Thread: Discussion Post Pics of your Float Planes
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Old Nov 21, 2012, 11:05 AM
jrf2 is offline
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United States, CA, Burbank
Joined Jul 2004
92 Posts
Slow Stick of Floats

Tupeloflyer:

Very nice job, but your floats are too close together. Your airplane will blow over in the slightest crosswind.

A couple of years ago I wrote a product review on the Slow Stick for Model Aviation. Part of that review concerned installing floats on it. Here is that part of the text.

Floats

GWS makes a nice, lightweight set of floats that are just the right size for the Slow Stick. So of course I had to try it on the water!

The floats come as a kit that requires the assembler to trim and glue the vacuum formed plastic bottoms to the molded foam tops. A hardwood backbone and wire struts are included along with all of the necessary hardware. Water rudders are not included, and under the calm conditions the Slow Stick needs, they are not needed.

Gluing the top and bottom of the floats together can be a challenge, but I found that using tape to hold the sides of the plastic parts up against the foam while the glue set (epoxy or aliphatic) worked well enough .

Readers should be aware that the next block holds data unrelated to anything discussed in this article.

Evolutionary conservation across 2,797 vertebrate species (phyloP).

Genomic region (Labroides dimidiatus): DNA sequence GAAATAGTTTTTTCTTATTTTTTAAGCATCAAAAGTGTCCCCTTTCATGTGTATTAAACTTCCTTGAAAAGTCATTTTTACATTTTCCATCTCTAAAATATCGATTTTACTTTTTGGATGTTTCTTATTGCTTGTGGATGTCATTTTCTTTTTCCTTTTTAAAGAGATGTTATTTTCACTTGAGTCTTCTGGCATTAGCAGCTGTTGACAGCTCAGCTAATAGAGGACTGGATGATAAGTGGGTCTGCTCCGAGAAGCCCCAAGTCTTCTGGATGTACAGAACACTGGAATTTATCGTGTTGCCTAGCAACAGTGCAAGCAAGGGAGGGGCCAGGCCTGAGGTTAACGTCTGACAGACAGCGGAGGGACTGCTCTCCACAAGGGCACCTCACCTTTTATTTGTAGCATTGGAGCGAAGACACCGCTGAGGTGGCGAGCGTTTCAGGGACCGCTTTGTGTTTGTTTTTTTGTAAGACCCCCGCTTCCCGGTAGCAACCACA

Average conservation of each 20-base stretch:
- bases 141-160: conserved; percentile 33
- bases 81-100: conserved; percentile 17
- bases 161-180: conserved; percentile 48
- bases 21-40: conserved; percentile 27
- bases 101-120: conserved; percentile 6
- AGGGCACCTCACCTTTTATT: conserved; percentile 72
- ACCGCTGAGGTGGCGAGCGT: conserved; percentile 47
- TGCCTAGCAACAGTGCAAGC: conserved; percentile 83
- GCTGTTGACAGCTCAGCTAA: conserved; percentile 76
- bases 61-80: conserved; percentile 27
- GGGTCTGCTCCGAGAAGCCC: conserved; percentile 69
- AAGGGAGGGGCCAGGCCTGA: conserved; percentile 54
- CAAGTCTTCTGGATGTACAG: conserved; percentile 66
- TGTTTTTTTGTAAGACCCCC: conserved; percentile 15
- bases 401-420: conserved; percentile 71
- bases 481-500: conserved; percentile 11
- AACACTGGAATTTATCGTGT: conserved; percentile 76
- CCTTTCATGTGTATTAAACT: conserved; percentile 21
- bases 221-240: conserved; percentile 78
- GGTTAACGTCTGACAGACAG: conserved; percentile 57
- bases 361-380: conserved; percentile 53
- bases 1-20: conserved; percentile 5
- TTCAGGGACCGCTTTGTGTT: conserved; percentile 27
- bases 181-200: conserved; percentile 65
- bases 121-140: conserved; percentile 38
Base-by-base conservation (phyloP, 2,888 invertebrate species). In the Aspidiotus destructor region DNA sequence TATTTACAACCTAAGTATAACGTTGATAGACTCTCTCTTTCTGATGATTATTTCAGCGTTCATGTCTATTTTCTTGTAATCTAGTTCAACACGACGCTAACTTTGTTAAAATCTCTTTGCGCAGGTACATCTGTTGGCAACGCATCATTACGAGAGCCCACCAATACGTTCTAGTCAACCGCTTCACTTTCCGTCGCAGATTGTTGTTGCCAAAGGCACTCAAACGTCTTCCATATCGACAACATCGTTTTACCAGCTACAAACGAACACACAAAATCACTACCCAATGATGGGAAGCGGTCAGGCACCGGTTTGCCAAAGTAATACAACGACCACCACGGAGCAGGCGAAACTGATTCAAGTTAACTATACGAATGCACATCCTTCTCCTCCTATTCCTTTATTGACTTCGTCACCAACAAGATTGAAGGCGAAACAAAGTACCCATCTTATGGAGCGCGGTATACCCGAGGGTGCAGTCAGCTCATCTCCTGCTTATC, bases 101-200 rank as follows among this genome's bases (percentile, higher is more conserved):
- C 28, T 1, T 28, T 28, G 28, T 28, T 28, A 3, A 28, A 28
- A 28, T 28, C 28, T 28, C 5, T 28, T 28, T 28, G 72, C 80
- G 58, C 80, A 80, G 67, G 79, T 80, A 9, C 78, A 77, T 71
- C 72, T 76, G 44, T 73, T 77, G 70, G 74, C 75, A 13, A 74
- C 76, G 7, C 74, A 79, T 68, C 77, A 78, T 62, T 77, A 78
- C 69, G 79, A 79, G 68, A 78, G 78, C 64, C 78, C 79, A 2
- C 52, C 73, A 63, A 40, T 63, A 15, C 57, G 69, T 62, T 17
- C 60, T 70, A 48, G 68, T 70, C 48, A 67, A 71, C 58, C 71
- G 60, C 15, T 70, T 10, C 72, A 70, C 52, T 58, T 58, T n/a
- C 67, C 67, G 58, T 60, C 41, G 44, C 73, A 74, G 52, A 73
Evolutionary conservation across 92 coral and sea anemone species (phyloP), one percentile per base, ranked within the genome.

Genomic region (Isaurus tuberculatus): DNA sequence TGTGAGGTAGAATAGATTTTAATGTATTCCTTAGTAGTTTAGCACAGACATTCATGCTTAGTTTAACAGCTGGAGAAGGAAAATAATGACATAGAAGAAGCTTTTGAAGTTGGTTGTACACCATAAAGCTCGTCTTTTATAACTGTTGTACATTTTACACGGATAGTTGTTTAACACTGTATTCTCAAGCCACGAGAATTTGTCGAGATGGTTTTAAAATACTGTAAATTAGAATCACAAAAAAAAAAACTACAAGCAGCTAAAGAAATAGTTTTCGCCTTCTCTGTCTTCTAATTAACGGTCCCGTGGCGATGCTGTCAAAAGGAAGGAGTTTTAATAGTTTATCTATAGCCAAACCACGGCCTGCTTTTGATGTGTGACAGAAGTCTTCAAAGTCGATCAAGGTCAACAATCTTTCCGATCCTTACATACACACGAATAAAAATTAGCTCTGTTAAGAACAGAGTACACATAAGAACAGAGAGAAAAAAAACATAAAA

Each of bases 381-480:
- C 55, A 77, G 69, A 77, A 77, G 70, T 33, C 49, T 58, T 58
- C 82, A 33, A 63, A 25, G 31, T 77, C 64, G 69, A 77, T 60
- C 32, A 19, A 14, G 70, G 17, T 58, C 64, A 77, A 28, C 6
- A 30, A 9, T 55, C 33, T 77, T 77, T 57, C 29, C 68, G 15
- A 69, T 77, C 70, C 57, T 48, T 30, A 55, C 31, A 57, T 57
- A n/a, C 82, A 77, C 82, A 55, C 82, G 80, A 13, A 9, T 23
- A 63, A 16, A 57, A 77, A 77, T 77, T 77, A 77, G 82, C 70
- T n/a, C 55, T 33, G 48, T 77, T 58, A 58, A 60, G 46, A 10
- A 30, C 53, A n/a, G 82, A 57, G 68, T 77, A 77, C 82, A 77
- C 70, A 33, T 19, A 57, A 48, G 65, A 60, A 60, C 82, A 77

The wire struts and spreader bars that come with the kit are not suitable for the Slow Stick, so I bent new longer ones using the same size wires. I mounted the floats 12 3/4” apart and 6 1/2” below the fuselage stick, which makes the outward angle of the struts very close to the ideal 45 degrees. The step is about 1” behind the airplanes CG and the fuselage stick is about 2 degrees positive to the top of the floats. I bent the top of my new struts to match the shape of the Slow Stick’s main landing gear struts and I made a plywood sandwich to clamp them to the fuselage stick. At first the these struts seemed awfully flexible, but they worked very well on the water.

The Slow Stick is basically a water proof airplane. Give the ESC and all of the electrical connectors a bath in CorrosionX or similar waterproofer and you don’t have to worry about dunking it. Fresh water will not hurt the battery, motor, servos or receiver. I have flipped the Stick several times, retrieved it, blown the water off and taken off again.

Flying on floats

Flying the Slow Stick on floats is even more fun, if that is possible. It “levitates” off the water. The pendulum effect of the floats and the slightly higher wing loading seems to calm the airplane down a bit and gives it a bit more wind tolerance.

The only caution is not to try and run too long on the water. The GWS floats will tend to dart off to one side or the other if you try to hold the airplane on the water after flying speed is reached. Just let it take itself off. And don’t try to taxi crosswind, but that’s good advice for any float plane.

“Slow, smooth, relaxing and fun”. I am going to take the Slow Stick to every float fly I attend. Nothing is better for the late evenings after a busy, exciting and noisy day of flying the bigger stuff.
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Last edited by jrf2; Nov 21, 2012 at 11:17 AM.
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